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Pretoria - The court should send out a clear message to men who kill their intimate partners. This was what the prosecution said on Tuesday in asking for a lengthy jail term to be imposed on a former policeman who, at point-blank range, shot dead the mother of his two children.
Pretoria High Court Judge George Webster was told by the State that a study by the Gender and Health Research Unit of the Medical Research Council on intimate femicide in South Africa showed that 57.1 percent of women who are killed in South Africa, fell prey to their husbands or partners.
The study showed that in 1999 one woman died every six hours at the hands of their male partners, while in 2009, one was killed in this way every eight hours.
These horror statistics were presented in the trial of Godfrey Modikoe, 34, of Erasmus, north-west of Pretoria. He earlier pleaded guilty to murdering Tshepiso Mafatle, during an argument over food and clothes for their children over the Christmas period.
She was shot dead on December 27, 2010, at the home of Modikoe’s grandmother, where she lived. The two were estranged at the time and she had obtained a family violence interdict against him. In terms of the order he was not allowed to come to the house where she lived, but he claimed he needed to go there to visit his children.
It was not clear exactly why he had shot her that day, as he only explained that he was frustrated, upset and humiliated by the way she had treated him.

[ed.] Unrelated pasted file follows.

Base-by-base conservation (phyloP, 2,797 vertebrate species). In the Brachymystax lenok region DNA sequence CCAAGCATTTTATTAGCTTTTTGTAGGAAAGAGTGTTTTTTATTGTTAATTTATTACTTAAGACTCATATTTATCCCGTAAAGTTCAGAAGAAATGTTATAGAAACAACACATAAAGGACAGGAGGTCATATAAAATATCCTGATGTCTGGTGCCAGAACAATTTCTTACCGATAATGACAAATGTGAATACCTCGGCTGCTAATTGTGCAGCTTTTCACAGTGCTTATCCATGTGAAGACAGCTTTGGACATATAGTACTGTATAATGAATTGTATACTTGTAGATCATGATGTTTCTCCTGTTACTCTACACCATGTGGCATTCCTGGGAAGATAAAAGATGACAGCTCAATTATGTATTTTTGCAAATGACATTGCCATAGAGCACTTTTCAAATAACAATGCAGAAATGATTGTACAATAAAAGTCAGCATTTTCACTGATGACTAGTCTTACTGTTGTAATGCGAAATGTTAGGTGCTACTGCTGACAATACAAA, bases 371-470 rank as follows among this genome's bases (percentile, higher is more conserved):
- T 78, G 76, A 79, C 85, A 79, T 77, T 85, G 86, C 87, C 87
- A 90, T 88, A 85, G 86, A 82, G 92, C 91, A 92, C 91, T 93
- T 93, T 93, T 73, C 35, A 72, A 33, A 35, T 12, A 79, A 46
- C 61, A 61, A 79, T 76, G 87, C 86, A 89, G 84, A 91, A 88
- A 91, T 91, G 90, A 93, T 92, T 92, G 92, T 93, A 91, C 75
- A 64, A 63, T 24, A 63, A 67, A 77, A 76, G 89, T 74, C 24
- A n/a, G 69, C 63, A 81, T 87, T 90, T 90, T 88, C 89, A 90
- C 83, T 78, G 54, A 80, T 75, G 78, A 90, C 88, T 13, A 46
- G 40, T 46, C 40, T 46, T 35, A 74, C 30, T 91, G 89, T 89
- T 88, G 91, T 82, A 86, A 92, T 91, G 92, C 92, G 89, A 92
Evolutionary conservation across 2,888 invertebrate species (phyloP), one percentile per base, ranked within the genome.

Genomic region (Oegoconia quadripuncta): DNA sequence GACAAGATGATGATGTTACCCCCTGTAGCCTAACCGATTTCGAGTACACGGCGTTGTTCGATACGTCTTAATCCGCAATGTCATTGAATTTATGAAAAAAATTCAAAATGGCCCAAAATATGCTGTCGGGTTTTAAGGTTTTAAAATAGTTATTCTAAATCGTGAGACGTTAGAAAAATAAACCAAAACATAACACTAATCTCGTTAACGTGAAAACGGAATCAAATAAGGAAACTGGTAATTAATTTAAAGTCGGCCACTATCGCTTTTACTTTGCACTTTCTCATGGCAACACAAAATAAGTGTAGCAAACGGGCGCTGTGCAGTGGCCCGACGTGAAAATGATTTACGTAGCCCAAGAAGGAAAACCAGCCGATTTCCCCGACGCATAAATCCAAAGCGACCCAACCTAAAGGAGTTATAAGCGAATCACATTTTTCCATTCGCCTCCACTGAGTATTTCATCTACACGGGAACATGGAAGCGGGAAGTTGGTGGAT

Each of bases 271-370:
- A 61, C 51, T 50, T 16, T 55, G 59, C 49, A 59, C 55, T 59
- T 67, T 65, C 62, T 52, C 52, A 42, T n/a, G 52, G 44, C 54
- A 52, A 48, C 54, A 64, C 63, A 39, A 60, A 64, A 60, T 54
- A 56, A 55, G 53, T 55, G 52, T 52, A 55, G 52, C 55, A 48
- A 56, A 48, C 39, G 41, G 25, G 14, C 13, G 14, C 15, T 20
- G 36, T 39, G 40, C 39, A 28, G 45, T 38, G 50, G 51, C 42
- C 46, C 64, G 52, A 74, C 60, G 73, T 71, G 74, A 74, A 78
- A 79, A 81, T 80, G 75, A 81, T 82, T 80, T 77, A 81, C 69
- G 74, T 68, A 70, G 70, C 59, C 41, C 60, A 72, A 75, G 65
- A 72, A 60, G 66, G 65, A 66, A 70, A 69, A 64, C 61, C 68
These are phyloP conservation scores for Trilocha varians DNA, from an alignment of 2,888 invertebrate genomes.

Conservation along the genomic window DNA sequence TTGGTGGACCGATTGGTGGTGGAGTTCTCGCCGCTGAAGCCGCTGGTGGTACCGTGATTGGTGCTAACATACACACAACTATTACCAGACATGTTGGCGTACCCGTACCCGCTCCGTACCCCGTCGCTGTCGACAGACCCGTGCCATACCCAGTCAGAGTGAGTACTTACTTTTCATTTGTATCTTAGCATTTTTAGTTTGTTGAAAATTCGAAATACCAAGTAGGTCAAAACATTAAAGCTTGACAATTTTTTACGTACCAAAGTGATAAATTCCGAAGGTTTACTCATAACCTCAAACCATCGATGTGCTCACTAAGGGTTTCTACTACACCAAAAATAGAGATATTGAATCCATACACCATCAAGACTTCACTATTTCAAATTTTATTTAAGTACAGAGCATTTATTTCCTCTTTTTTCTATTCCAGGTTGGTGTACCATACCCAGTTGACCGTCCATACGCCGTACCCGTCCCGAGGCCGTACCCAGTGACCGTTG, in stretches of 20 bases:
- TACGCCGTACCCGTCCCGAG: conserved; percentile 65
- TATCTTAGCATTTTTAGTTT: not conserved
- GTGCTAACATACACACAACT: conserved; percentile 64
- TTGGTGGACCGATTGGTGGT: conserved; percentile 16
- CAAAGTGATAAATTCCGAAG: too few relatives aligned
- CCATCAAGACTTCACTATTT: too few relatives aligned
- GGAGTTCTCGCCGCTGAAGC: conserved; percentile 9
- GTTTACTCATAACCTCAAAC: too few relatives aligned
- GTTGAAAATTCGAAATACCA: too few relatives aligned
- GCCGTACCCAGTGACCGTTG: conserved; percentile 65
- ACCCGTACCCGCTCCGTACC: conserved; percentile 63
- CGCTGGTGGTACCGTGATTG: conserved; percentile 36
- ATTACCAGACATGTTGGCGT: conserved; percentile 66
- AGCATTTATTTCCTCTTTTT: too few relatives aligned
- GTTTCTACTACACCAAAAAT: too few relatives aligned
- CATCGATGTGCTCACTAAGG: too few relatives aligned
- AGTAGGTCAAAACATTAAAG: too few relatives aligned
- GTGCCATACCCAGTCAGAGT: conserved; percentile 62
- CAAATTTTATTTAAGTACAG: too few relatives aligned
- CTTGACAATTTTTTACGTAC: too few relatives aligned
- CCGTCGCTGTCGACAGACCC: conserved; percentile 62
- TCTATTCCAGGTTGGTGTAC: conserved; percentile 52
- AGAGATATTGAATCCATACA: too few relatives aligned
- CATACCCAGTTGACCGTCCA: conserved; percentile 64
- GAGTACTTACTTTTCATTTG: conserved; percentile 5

Modikoe said they had a volatile relationship and while he “would not say she was a bad person”, they simply could not get along.
On the day of the incident she shouted abuse at him, demanding money for the children and he could not take it any longer. He followed her into the house and at close range, fired one shot into her face.
Modikoe said he knew his actions were wrong and said that he would take his punishment like a man. He said he was sorry that he had shot her, but he snapped as she would not stop shouting at him.
According to him he simply pulled the trigger. “I believe she must have died instantly. I did not know what to do so I simply walked away,” he said.
He explained that he suffered from major depression because of his work as a policeman, which he said contributed to the incident.
Modikoe said he tried to obtain help from the police chaplain and his captain on how to deal with his problems, but this did not help.
According to him, he had his service pistol with him at the time as he worked in the crime prevention unit and could be called out at any moment. He explained that he took a friend with him when he went to the house, as the friend’s presence would “hopefully cause her to scream less at him”.
He, however, could not take her shouting any longer and simply snapped, he said.
Testifying in mitigation yesterday, Modikoe asked the forgiveness of the court for what he had done, as well as that of the family of Mafatle.
Modikoe said he moved out of their family home before the incident, as he realised they could not get along. According to him Mafatle, however, once came to the house of his cousin where he stayed at the time, and “tore his clothes off him”.
On another occasion, he said, she threw boiling water at his new girlfriend.
The State called on the judge to impose a 15-year jail sentence on Modikoe, saying that the state of affairs where males kill their partners, should not be tolerated.
Modikoe will be sentenced on Thursday.